Sunday, July 13, 2008



July 13, 2008
Subday Nation

When Parliament crucified Amos Kimunya, it recalled a gospel story that I am very fond of. Some Pharisaic males brought to Jesus a woman “caught in the very act” and demanded that the Galilean teacher impose a fitting punishment.

After their tirade, Jesus bowed his head as if in deep thought and, without looking up, advised those who had never committed that “sin” to hurl the first stone. Public stoning to death was ancient Jewry’s method of tackling capital offenders.

But when the magus finally raised his head, all the accusers had vanished. Pharisees, Sadducees and Essenes were the three major Jewish sects when Rome captured Palestine in 63 BC. The Sadducees disappeared in Titus’ holocaust which consumed Jerusalem in 70 AD.

Holed up in the Dead Sea fort of Qumran, the Essenes were the Jewish branch of a Nilotic Gnostic or Christological movement, the one which the Romans hijacked and transformed into Euro-Christianity. Most Pharisees fled abroad to reappear, in Europe, as Talmudic (or rabbinic or synagogical) Jewry.

Indeed, all modern Jewry is Pharisaical in origin. But, although this adjective refers to that objective ancient entity, nowadays it alludes also to the subjective speciousness, spuriousness or insidiousness which anyone may speak or preach.

A “Pharisee” is any self-righteous and hypocritical person, a definition derived from the holier-than-thou attitude expressed in the New Testament parable I quote above.

So we must put Mr Kimunya’s case in perspective. For he is by no means the nigger in the woodpile. He merely helps to bring out the Pharisaism of all Kenyans. How many MPs can pass the test which Jesus set for the misogynists in the story?

No, I do not defend our erstwhile minister for Finance. Ever since his days at Lands, I have publicly criticised his apparent insensitivity to the poor, especially the landless. I have questioned the extreme arrogance that issues from his mouth, the utter absence of political finesse.

But I must ask: Is the Kipipiri MP guilty as charged by his colleagues? To be sure, something looks seriously wrong with the manner in which the Treasury has sold off some public assets. But equally certain is this: Were I in Daniel’s seat, I would not subpoena any MP as a prosecution witness.

FOR, IF THE CHARGE IS MISUSE OF PUBLIC FUNDS, HOW can that charge be lodged by a group of people who have fleeced Kenyans throughout their legislative career by criminally dipping fingers into the same Treasury to pay themselves salaries and perks which break the backbones of other Kenyans?

If the aim is to protect the public from robbery by any state organ -- such as the House -- then I would be keenly interested to know how Bonny Khalwale, Ababu Namwamba, Otieno Kajwang and others voted on Mr Kimunya’s proposal to tax the MPs’ emoluments.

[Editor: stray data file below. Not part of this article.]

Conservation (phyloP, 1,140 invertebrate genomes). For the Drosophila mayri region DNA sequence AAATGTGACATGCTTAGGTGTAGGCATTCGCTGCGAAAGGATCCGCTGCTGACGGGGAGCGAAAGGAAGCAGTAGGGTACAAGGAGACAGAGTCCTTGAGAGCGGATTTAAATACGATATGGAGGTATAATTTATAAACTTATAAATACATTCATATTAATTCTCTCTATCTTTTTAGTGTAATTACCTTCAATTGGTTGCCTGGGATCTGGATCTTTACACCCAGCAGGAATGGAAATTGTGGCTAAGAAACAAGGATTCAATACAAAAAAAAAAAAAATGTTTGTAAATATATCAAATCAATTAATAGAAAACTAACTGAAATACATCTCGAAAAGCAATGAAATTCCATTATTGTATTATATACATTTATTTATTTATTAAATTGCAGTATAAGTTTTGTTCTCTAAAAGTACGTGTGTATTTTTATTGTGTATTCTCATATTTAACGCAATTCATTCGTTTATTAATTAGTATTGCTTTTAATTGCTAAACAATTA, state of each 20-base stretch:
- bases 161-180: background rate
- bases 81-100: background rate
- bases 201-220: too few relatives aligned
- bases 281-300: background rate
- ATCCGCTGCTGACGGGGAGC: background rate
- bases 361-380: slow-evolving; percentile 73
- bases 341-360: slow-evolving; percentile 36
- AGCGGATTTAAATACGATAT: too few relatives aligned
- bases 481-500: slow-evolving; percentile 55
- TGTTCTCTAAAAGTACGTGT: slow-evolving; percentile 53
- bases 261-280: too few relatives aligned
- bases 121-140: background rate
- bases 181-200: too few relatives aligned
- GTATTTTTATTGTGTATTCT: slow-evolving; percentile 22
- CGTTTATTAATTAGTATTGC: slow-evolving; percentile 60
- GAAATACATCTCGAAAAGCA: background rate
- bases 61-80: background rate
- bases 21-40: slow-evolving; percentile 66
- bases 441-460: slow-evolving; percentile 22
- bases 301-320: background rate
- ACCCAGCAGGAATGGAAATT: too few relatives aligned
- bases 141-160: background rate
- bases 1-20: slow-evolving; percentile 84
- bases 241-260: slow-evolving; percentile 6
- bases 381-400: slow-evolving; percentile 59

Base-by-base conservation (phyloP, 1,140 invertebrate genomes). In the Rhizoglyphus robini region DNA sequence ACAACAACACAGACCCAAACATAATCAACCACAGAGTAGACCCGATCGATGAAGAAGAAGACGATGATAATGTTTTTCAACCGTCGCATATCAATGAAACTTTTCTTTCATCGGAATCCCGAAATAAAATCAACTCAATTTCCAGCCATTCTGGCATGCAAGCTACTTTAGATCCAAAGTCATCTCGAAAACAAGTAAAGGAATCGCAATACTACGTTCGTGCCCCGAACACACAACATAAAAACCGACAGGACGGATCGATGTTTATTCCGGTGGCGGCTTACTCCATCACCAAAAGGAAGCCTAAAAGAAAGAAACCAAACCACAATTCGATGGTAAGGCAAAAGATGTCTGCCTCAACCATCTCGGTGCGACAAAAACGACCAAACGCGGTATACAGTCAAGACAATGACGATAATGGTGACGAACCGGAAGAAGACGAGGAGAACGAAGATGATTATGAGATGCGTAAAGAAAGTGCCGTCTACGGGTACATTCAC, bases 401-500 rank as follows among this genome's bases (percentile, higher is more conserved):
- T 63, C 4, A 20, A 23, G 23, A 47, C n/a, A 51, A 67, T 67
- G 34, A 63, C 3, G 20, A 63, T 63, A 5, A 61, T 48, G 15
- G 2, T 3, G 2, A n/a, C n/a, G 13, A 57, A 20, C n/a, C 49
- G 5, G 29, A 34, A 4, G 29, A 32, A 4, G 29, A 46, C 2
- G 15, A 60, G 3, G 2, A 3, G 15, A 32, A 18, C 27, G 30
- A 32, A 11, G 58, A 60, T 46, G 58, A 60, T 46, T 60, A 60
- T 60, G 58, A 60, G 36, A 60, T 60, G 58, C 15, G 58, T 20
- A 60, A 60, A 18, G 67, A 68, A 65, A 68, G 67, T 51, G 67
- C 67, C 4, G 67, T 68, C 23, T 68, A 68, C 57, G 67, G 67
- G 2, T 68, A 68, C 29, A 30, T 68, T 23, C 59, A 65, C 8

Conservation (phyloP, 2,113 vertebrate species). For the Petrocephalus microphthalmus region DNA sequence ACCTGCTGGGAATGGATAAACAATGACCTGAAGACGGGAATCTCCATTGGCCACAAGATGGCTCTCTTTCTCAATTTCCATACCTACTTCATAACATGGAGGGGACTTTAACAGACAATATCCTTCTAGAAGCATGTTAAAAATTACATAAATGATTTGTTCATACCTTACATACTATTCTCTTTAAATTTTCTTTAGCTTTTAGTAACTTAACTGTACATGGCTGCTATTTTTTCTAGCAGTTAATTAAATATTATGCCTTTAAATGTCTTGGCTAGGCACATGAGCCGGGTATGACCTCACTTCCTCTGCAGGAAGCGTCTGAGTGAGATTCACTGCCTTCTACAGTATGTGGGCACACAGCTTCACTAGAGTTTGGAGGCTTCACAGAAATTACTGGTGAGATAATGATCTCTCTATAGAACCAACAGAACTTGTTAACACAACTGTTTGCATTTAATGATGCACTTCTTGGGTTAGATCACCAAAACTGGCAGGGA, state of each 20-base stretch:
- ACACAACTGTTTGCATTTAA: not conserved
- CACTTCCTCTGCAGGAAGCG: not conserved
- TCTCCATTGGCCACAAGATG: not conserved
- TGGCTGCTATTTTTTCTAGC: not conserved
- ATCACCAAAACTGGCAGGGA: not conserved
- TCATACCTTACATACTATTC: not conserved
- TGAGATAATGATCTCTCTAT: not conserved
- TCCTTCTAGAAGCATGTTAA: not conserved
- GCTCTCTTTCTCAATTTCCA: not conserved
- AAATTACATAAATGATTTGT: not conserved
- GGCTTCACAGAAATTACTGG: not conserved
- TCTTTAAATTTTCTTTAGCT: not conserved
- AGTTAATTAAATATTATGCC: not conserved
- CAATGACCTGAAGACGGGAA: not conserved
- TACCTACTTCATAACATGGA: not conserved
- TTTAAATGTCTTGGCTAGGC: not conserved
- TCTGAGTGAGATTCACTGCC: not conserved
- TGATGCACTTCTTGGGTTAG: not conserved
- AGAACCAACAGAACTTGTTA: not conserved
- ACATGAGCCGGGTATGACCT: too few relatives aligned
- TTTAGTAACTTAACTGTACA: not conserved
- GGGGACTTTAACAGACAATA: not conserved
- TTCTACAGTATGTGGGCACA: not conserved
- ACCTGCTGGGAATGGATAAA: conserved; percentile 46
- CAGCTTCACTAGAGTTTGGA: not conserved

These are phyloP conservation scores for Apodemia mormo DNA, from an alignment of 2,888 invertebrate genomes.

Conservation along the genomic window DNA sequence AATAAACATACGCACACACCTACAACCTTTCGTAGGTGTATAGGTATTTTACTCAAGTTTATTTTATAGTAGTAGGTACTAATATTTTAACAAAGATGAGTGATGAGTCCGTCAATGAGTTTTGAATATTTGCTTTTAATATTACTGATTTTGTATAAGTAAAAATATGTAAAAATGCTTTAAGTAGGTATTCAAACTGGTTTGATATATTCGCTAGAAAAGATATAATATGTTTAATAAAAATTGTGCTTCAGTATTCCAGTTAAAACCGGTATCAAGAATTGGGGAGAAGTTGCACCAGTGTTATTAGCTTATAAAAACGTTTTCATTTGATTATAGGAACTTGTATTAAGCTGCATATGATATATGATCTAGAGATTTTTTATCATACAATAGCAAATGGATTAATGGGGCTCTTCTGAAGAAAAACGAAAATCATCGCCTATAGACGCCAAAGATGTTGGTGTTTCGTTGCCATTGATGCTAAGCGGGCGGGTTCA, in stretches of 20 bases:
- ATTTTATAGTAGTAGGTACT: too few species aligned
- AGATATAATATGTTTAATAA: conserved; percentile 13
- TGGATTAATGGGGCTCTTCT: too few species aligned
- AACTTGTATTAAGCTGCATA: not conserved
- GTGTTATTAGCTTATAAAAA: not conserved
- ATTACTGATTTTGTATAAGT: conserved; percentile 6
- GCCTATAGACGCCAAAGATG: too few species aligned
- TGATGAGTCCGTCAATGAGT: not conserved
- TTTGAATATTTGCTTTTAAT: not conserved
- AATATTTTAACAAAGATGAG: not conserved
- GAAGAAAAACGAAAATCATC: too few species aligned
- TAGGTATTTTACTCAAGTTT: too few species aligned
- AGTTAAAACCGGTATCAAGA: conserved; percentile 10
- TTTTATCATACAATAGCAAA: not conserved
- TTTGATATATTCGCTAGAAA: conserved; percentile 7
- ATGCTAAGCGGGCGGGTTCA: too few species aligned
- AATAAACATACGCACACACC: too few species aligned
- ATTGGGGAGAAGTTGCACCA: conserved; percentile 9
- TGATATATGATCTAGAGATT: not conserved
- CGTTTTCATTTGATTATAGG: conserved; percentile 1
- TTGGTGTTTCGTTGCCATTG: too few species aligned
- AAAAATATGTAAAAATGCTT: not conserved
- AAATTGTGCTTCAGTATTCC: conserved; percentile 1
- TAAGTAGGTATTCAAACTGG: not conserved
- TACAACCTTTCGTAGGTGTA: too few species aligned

Is this how the Young Turks are going to behave when Mr Namwamba leads them into a “Grand Opposition” in Parliament? Indeed, many Kenyans have commented that the MPs nailed Mr Kimunya merely because he tried to tax them, to make deep inroads into their fat bank accounts.

So the question is ineluctable: What is the difference between a minister irregularly selling a public hotel -- as the accusation goes -- and an MP voting to continue fleecing the public by not paying the taxes that might contribute to lifting the same public from the abyss of hunger?

No, in principle, I fully support Parliament’s responsibility to declare its loss of confidence in anybody who may use his public office to do things which look like personal ingratiation at the public’s expense.

But when an exceedingly avaricious and tyrannical parliament accuses a minister of avarice and tyranny and punishes him for it, the MPs show unacceptable imperviousness to logic and self-contradiction.

They express incredible absence of justice, public morality and good manners.

The MPs see mortal sin in every one of President Kibaki’s Cabinet ministers. But they see nothing iniquitous in their own itchy fingers. This hypocrisy, this moral ambivalence, this intellectual duplicity -- this is what is called Pharisaism.

It is what enables politicians to listen so carefully, but with such cynicism, to just such sermons at church every Sunday.

Like Taban lo Liyong’s Eating Chiefs, they continue, outside the shrine, to stuff their pockets full to overflowing with squalid money. By failing to stand up consistently and forcefully against this depravity, the priests show that their own moral fulminations are but godforsaken Pharisaism.

Clearly, however, as it is now constituted, Parliament is the cancer number one in our body politic. Kimunya or no Kimunya, if we do not redefine and rebuild that institution -- devising a water-tight means of controlling it -- we shall remain slaves of “parliamentary democracy” all our lives.